An Ethiopian & a believer

September 15, 2008 at 8:59 am 10 comments

There is no place like the emegency room of a hospital to bring that old Ethiopian saying “sew kentu” to mind, and justify it. The minute you stepped into its hectic & mostly bloody treshhold, you’d learn two things: how spoilt your view of life has been and that you might as well give up. It’s the only place that makes you look at the roof with the humility of a devout believer and mutter such sentiments as “yiQir belegn getaye”, “ayaDirs” and “yebasse atamta”.

Yet, health centers aren’t only the place for woe and horror story. They are also places where you come across not just your humane side but other’s too. People like Ato Wubetu Yemer, Owner and Administrator of WWJ Diagnostic and Image Center, for example.

Sunday morning didn’t start out by promising to be “a day of rest” for the sister. The half-paralized relative she had at the emergency room of Menelik hospital wasn’t showing any improvement. The cute little female doctors who could pass off as twins anytime and sounded exactly the same, seem to entirely depend on past “histories” in their analysis. The “investigations” of the previous day on blood, urine samples and ex-ray have came back with N/A all over them. And she didn’t have an able sibling who could run around doing errands or stay next to the sick when she does.

So when the order came for an urgent CT-Scan, she was terrified. It wasn’t just the payment that worried her. The estimated number given to her by a passer-by in the vicinity of 3-4,000 ETB wasn’t exactly a peanut. But the fact that three of the diagnostic centers with the expensive equipment in their ownership whose number she got from 997, always a bad idea, apparently being short of either a telephone operator or secretary/receptionist was working on her strained nerve. The last one had a secretary receptionist who admitted they give CT-scan and put the price down to 1,050. The drive, in a rented “lada” with a driver who seem to do “complaining” for a living, however, proved fruitless. The machine, apparently, have been shot down by the electricity fluctuation caused by the heavy rain of the previous day.

“What am I going to do now?” she wailed when the receptionist told her of the problem and how it would take some time to fix “I have a woman who can’t raise a finger to help herself, nobody to help me, and I’ve already sent the car. How am I going to take her all the way to the street and back to the hospital (and it’s funny-smelling stretchers which are always occupied by people in car accidents, making them too busy for those in need of medical attention)”.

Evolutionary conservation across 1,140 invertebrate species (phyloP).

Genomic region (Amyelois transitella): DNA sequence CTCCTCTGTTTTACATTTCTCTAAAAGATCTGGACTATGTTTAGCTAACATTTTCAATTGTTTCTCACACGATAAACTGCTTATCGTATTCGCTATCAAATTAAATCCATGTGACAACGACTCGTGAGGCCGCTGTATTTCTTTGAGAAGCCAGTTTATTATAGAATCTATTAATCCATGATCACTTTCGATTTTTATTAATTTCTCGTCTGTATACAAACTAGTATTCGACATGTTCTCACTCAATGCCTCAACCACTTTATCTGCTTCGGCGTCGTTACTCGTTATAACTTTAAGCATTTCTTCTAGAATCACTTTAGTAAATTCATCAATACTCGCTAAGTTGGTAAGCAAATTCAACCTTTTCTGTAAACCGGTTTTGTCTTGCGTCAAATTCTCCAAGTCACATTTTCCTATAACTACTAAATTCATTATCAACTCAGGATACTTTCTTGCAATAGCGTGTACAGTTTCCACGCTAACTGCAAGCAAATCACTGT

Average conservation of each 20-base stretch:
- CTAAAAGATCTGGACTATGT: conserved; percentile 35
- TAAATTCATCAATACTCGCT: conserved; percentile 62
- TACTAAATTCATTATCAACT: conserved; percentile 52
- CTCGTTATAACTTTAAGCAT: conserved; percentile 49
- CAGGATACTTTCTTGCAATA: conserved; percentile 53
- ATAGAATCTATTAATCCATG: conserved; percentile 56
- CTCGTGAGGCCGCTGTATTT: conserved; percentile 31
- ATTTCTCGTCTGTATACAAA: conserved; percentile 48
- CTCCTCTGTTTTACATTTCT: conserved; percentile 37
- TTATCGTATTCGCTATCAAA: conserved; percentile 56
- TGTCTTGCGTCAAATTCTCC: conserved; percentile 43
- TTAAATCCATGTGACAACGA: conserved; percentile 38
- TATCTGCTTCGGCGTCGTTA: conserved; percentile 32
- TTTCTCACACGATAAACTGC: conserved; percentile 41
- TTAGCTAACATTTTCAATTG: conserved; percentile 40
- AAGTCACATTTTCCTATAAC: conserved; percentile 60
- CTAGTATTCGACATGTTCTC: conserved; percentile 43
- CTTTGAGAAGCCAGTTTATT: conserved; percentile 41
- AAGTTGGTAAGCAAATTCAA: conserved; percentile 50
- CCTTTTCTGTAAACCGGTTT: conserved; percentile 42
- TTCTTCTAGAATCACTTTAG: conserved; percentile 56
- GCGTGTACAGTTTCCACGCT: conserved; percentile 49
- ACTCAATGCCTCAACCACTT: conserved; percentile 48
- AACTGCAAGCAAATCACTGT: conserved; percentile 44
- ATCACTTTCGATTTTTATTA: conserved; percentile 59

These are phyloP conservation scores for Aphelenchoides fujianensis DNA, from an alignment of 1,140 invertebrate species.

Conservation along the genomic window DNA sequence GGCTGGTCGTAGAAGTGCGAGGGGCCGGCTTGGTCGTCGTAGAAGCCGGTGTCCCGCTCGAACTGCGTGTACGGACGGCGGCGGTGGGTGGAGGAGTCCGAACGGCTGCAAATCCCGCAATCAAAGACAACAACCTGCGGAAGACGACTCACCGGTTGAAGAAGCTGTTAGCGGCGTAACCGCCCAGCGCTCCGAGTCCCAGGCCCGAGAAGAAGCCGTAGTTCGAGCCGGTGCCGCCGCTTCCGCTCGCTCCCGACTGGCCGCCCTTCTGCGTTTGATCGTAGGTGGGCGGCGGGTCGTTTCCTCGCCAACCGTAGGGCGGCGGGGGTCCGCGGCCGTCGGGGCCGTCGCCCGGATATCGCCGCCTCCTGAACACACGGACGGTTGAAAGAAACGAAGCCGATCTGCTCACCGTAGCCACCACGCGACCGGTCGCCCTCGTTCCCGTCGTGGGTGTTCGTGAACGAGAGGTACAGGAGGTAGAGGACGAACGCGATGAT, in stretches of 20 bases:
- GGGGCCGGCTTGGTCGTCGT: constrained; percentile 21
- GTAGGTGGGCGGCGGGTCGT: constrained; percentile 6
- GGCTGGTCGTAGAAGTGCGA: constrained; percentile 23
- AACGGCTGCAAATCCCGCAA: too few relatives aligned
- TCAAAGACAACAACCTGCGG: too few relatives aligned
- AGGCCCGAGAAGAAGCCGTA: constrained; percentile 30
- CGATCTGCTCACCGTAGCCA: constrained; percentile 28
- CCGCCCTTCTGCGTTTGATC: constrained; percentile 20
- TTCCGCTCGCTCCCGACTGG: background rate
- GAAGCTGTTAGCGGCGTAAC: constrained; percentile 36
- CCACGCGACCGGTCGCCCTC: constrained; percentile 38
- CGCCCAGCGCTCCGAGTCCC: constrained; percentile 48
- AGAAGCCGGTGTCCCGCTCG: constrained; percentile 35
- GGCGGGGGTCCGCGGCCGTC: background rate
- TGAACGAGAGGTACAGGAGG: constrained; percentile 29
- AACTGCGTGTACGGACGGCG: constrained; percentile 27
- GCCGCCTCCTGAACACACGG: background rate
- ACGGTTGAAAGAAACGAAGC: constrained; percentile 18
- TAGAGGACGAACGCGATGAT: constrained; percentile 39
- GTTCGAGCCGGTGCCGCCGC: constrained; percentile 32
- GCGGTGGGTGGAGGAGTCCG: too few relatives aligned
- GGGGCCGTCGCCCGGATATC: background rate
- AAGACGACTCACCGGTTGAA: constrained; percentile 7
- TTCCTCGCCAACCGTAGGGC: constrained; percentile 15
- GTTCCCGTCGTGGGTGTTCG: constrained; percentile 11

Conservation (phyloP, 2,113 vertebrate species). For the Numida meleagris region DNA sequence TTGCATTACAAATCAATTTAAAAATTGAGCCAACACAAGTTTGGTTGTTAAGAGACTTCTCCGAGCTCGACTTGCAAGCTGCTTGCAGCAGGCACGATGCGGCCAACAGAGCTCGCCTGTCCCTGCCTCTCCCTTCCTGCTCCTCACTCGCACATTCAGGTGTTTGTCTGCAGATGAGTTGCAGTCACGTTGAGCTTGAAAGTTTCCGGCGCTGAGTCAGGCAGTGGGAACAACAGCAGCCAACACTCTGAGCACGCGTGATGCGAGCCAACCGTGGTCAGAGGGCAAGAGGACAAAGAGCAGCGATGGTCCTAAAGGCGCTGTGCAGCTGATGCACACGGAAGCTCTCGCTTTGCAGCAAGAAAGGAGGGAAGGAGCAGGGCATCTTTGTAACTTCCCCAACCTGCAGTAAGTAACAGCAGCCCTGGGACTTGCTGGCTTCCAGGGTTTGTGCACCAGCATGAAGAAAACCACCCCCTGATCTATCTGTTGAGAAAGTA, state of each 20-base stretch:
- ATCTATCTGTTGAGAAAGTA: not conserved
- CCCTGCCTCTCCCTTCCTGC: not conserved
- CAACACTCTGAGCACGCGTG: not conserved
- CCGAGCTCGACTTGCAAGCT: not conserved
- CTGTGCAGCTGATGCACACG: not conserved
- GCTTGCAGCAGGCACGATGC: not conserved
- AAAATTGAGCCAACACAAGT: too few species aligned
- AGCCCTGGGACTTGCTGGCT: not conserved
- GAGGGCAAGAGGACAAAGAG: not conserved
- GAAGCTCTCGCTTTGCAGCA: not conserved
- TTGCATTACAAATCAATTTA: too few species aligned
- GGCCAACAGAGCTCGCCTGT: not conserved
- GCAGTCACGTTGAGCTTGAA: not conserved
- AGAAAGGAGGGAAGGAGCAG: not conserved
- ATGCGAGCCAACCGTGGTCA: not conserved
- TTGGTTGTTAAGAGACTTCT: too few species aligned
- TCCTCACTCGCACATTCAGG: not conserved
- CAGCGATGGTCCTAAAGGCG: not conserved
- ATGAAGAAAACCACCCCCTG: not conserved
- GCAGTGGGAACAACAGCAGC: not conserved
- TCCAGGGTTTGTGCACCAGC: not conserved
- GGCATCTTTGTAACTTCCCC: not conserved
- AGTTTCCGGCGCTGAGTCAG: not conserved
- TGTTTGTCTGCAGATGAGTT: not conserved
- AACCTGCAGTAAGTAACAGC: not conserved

That’s when this young man in sweat suit came out of the CT-scan room. A tall good looking guy in his mid 30’s, you’d easily mistake him for a staff instead of the boss. “You know what” he said, after taking a look at the woman in the stage-of-the art stretcher their clinic provided us upon arrival, “I was planning to go get the guy who would fix the machine. But your case looks more pressing. I have a friend at St. Gabriel Hospital. I’ll call and ask him if they can give you the service, at the same price that we do”.

“O?” the sister said, unable to decide whether she should put her relative through the painful process of loading/unloading her in another lada with no space for the feet.

“Yes” he said, as if answering her doubt “I’d drive you there myself, we’ve got an ambulance and a person who can assist you”.

It was an understatement! The air-ambulance, equipped with facilities and comfort, is a luxury car for the sick by any standard. The person, a quite man who didn’t seem to judge the sister inspite of sitting at the ring-side while she bitched at the aforementioned receptionist, was more than willing to lend a hand in carrying the sick in and out of all three health centers we entered.

But that’s not the best part. He stayed around until my relative had her brained scanned, helped in the reading and drove us back to the hospital on the ragged Shola road which was under construction & no doubt bad on the wheels reminding one that age old saying “no good deed goes unpunished”.